In World War I the Western Alliance formed and fought in earnest, first with France, Britain, and smaller allies, eventually with America added. Since then the Western Alliance won World War II, and the Cold War. Along the way it has absorbed many of its former enemies. So the Western Alliance in one form or another has had a strong run of about a hundred years.
Looking ahead ten to twenty years when China is in the process of catching up with the United States the weak beginnings of the "Entente Cordiale" will be a hundred and twenty to thirty years old, and the relatively strong alliance of "the Allies" will be a hundred and ten to twenty years old.
Germany and Japan of course joined the alliance somewhat later. But World War II ended about 68 years ago. Once again the end of World War II will be eighty to ninety years old by the time the Chinese fully catch up to America economically.
More recently we moved from cold war to uneasy peace with Russia, and many of the Soviet Union's old allies, and a few of the Soviet Union's republics have joined NATO, and therefore the Western Alliance system.
The earliest parts of the Western Alliance were formed decades before the Chinese government came to power. So our alliance is older than their government. Furthermore, it is a decade or two older than the government of Saudi Arabia, the oldest authoritarian government in the world. These are things we could emphasize. Note that by far the oldest governments in the world are democratic governments.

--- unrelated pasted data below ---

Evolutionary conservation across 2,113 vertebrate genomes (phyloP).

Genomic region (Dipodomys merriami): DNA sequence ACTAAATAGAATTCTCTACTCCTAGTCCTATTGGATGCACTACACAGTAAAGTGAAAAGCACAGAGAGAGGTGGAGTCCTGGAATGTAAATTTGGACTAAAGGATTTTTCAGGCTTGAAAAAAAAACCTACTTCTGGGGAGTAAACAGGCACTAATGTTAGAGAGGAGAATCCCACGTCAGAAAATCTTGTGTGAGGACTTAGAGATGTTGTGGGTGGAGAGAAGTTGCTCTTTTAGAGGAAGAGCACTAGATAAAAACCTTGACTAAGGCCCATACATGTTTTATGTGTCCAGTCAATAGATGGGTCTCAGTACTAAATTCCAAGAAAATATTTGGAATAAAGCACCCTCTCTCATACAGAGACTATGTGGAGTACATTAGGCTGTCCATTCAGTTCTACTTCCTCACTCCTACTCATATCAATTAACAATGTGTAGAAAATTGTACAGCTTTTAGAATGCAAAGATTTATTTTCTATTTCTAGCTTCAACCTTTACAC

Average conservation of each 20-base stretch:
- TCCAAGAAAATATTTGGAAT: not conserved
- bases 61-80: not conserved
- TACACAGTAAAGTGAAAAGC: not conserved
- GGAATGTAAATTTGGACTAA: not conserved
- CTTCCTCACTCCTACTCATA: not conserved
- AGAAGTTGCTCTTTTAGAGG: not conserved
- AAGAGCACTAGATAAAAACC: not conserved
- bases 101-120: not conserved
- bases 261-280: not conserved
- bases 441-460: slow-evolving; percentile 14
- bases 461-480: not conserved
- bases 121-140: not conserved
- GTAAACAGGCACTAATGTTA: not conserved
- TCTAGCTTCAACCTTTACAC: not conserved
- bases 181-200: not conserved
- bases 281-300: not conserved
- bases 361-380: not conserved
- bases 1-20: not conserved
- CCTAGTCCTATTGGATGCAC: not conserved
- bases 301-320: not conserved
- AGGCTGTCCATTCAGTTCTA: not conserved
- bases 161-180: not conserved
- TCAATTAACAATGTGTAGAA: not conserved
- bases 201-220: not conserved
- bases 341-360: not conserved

It is often said that since the breakup of the Soviet Union the United States is the world's only super power, but China is rising to challenge us. Alternatively it could be argued that the Western Alliance has more or less dominated for a century or more, and is likely to continue to dominate, even as Chinese power increases.
Celebrating our longevity through the observance of our anniversaries and in other ways can strengthen the unity of our alliance system and remind potential aggressors of that unity. Western strength and unity will help make any doves in the Chinese leadership look reasonable and any hawks look foolish. This is a key objective, we do not want any doves that may be at the top levels of leadership in China to look like cowards. We want peaceful development to be the overwhelming reasonable choice for the Chinese leadership.
Here is an index to my other pages on economics, and a short review of my qualifications in this field.
Tell me what you think. Here is my contact information..
Last updated May 12, 2014
List of Free and Developed Nations Has your country made the club?
Irony and Song
This is my most popular economics page. A hopeful look at the prospects for the growth of the 3rd World.
How the 3rd World will become 1st World
A newer look at the prospects for 3rd World growth.
Gates says the low income category will be largely empty by 2035 This explains why he is right.
More Development Economics-Special Topics
Family farms thrive with factories die without them.